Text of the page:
The latest discount at Burger King is a big one: Five Iowa restaurants.
Tasty Restaurant Group, a private equity-owned franchisee out of Los Angeles, on Wednesday announced it had agreed to buy five Burger King locations in Iowa, three of which include the underlying real estate, for about the price of a large French fries order: $1. At least that’s according to the company’s announcement of the sale.
It’s uncertain exactly why the five restaurants were sold for such a low price. A representative of Tasty Restaurant Group would not go into details but called it a “straightforward transaction” in which the operator is assuming the assets and liabilities held by each location it is acquiring.
They also noted that “it’s fair to say that the COVID pandemic is presenting strong opportunities for investors like Tasty,” which will operate 72 Burger King units once the deal is completed to go along with 116 Pizza Hut restaurants.
Tasty Restaurant Group is owned by the private equity group Triton Pacific.
“Quick-service restaurants have performed well over the past few months, most notably due to the sector’s ability to quickly adapt to social-distancing requirements with minimal interruption,” Craig Faggen, Triton Pacific CEO, said in a statement.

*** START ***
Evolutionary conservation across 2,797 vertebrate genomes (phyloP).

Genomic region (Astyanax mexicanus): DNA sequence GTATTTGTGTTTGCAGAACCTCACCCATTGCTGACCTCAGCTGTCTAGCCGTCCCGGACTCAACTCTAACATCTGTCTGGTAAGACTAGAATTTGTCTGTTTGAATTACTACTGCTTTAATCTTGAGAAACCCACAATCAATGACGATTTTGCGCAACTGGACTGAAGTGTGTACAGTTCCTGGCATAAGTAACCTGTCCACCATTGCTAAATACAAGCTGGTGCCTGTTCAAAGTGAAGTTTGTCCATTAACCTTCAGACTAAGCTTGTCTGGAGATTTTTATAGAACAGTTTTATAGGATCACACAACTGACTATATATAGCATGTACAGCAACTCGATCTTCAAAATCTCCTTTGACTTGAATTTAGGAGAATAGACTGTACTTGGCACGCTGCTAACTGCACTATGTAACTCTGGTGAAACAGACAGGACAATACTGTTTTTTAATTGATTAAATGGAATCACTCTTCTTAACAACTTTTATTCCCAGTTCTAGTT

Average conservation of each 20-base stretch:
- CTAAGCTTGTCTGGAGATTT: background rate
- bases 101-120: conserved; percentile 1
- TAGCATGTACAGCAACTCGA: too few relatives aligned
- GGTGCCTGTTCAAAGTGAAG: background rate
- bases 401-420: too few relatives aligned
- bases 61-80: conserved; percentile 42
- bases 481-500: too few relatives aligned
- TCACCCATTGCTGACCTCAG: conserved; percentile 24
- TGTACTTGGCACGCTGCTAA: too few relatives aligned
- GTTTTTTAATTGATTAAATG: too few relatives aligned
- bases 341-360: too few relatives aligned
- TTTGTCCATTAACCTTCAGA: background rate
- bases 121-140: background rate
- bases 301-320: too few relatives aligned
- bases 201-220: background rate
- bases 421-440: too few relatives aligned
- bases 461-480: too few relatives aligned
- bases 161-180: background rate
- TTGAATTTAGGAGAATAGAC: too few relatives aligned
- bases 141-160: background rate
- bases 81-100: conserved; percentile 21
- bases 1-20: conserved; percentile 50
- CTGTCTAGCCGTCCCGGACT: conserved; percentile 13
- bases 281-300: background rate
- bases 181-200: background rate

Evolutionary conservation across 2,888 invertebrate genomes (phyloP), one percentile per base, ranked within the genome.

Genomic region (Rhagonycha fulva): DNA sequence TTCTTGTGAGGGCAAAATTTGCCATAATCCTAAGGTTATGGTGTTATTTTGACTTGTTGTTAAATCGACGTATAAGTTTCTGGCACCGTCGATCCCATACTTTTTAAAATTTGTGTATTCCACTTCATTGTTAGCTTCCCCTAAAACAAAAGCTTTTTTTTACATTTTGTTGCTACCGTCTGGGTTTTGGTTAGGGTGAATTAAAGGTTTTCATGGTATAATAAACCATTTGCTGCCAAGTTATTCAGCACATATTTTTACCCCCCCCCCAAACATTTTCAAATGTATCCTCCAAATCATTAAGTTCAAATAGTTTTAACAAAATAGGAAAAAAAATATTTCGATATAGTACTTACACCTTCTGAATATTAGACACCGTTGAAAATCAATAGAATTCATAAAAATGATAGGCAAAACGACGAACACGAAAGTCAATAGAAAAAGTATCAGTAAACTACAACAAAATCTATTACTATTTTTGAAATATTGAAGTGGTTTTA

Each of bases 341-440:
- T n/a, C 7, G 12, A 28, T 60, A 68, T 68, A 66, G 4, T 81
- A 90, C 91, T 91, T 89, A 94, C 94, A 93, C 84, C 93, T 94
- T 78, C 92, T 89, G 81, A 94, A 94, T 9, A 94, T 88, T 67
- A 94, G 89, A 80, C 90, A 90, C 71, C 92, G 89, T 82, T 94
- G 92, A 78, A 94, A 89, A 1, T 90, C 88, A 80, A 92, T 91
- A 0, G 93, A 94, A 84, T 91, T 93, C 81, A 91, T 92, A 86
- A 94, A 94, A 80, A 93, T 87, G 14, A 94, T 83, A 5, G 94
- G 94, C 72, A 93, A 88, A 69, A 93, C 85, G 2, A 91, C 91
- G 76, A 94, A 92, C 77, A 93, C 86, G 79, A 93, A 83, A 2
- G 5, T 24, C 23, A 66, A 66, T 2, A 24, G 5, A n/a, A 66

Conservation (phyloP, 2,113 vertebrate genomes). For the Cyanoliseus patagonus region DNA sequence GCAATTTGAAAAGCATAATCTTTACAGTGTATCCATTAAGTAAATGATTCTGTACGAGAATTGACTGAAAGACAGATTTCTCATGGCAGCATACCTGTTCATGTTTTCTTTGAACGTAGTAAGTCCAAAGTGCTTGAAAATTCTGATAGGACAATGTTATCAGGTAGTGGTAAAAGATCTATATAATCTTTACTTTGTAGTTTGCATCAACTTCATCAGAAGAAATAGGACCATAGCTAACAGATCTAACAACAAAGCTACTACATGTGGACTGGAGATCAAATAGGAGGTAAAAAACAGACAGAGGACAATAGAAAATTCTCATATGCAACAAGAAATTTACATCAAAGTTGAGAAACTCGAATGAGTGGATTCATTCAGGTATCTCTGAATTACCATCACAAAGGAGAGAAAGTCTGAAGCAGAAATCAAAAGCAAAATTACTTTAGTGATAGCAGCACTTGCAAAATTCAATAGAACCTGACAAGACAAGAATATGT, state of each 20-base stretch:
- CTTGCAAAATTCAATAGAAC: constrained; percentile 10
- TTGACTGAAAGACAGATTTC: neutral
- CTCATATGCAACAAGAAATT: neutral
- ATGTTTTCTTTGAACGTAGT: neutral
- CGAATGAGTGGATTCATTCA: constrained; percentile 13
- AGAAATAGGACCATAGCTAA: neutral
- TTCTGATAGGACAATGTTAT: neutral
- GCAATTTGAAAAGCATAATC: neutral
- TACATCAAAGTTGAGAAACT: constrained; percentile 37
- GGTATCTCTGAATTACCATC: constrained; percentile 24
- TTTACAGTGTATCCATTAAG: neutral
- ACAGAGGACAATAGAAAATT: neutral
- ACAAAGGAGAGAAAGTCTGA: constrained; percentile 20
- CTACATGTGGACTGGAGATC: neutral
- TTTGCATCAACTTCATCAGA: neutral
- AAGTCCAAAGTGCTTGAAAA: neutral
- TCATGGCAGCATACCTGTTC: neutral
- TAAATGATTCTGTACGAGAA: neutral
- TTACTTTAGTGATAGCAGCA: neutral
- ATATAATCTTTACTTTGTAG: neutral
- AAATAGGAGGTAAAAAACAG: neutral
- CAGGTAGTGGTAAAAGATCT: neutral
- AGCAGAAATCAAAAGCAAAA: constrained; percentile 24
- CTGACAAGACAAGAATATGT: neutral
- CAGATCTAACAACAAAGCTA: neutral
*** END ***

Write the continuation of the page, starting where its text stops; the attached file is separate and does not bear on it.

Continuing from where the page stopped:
The five locations are in Western Iowa, he said, and he expects the restaurants “will provide strong cash flow due to improved economies of scale and increased market share.”
The sale might be a small one, but it’s also a sign of the challenges in the franchise space, where small franchisees struggle to get financing for remodels or expansion and end up selling to much larger companies, which amass greater and greater holdings.
Still, the dollar sale price is eye-popping, potentially indicative of the willingness of some operators facing challenges in the current environment to simply walk away—even as sales in the fast-food space have apparently recovered.
Nevertheless, such sale prices aren’t entirely unheard of in the restaurant space. Even before the pandemic, restaurant chains or franchisees struggling with finances or with major costs coming up sometimes unloaded at figurative or literal giveaway prices.